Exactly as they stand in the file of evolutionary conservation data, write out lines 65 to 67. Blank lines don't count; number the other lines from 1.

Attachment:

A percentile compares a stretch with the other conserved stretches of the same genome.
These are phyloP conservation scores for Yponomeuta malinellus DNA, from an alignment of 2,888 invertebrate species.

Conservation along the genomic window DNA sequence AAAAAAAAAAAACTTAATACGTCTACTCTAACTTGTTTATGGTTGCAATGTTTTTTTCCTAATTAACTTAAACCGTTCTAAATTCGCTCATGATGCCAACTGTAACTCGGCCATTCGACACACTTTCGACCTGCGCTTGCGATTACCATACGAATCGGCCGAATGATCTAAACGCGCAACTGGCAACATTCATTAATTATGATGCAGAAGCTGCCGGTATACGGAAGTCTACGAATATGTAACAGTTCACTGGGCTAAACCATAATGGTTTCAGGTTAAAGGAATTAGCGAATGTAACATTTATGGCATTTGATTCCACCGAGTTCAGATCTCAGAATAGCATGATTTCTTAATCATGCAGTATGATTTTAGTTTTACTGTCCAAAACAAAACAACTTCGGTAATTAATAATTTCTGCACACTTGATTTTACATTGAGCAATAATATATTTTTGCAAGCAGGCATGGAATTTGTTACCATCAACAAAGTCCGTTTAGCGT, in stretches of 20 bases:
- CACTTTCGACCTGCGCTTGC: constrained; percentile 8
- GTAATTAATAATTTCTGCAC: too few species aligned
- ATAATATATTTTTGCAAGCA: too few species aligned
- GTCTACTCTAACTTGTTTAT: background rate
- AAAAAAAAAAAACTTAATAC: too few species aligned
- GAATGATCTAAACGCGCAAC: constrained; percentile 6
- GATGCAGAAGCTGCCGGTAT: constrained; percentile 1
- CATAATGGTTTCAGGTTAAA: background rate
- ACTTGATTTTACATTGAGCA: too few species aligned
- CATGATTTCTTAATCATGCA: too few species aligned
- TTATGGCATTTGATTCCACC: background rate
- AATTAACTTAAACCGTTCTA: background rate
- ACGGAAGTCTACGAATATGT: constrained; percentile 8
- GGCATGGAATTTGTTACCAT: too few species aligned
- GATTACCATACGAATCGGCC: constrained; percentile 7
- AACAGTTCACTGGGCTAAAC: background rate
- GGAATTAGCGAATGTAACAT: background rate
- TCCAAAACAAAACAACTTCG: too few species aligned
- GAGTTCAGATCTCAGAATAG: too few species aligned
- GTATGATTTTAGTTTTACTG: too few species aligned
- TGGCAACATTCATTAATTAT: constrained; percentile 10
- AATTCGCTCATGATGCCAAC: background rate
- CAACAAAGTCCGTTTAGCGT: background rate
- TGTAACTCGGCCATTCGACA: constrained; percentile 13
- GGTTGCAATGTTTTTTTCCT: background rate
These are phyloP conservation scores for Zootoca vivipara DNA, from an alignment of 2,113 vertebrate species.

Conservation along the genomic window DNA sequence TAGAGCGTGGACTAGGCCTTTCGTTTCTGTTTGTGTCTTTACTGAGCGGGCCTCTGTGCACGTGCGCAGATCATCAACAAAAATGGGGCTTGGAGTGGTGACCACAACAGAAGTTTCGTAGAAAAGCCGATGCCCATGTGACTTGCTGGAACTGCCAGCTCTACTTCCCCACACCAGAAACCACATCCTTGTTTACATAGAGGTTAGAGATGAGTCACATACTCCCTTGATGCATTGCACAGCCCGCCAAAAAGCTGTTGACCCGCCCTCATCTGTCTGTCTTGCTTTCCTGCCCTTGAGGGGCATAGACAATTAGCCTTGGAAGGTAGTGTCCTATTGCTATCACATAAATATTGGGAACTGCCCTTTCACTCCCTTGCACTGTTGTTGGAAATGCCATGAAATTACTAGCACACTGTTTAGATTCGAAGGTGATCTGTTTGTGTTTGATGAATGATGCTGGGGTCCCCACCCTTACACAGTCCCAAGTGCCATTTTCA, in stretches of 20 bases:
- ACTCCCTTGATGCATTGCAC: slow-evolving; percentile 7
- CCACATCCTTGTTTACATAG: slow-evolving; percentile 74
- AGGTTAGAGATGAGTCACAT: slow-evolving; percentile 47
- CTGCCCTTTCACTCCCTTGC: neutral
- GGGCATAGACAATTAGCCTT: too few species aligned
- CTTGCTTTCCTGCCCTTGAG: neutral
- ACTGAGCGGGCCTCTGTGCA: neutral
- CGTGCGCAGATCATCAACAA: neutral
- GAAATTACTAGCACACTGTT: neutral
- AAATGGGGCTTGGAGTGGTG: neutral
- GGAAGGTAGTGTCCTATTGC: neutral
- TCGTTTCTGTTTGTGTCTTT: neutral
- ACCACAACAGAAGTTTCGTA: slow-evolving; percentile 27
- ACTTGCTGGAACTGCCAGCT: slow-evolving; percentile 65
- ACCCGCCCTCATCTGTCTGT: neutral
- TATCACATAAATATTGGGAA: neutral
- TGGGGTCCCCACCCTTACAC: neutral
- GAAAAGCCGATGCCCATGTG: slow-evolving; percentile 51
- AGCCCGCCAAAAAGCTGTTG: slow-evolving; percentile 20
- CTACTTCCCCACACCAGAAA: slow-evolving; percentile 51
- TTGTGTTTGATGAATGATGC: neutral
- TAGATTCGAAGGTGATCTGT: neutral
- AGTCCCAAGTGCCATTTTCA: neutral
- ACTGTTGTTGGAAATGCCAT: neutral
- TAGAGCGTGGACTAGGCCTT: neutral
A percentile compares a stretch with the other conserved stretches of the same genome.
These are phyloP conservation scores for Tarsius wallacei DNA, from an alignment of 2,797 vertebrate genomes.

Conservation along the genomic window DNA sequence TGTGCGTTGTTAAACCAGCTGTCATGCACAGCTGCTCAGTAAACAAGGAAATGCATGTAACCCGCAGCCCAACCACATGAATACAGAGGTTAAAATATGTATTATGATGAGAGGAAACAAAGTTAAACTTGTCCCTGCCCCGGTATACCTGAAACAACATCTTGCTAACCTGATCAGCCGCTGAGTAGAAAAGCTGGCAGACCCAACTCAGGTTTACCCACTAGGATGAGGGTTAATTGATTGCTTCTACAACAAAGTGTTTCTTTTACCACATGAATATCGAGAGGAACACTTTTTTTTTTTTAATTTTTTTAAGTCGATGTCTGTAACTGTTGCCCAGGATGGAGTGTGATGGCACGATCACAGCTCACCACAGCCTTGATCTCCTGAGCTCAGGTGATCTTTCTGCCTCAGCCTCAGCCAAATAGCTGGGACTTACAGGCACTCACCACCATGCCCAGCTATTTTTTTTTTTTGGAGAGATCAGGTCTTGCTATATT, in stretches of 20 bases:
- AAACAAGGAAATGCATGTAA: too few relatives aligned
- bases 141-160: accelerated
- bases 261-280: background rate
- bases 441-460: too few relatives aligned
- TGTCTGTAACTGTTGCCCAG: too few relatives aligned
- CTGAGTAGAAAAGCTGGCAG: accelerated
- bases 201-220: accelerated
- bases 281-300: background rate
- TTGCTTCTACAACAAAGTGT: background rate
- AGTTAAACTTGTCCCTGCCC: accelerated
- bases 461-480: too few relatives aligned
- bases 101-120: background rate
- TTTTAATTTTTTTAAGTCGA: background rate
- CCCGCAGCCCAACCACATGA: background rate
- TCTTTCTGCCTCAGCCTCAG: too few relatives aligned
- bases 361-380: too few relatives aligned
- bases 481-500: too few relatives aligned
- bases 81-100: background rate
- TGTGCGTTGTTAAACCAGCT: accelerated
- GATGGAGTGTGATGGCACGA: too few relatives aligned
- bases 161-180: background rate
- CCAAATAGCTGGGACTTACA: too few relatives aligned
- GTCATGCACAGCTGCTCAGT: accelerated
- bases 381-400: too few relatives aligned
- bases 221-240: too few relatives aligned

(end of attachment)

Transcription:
- bases 201-220: accelerated
- bases 281-300: background rate
- TTGCTTCTACAACAAAGTGT: background rate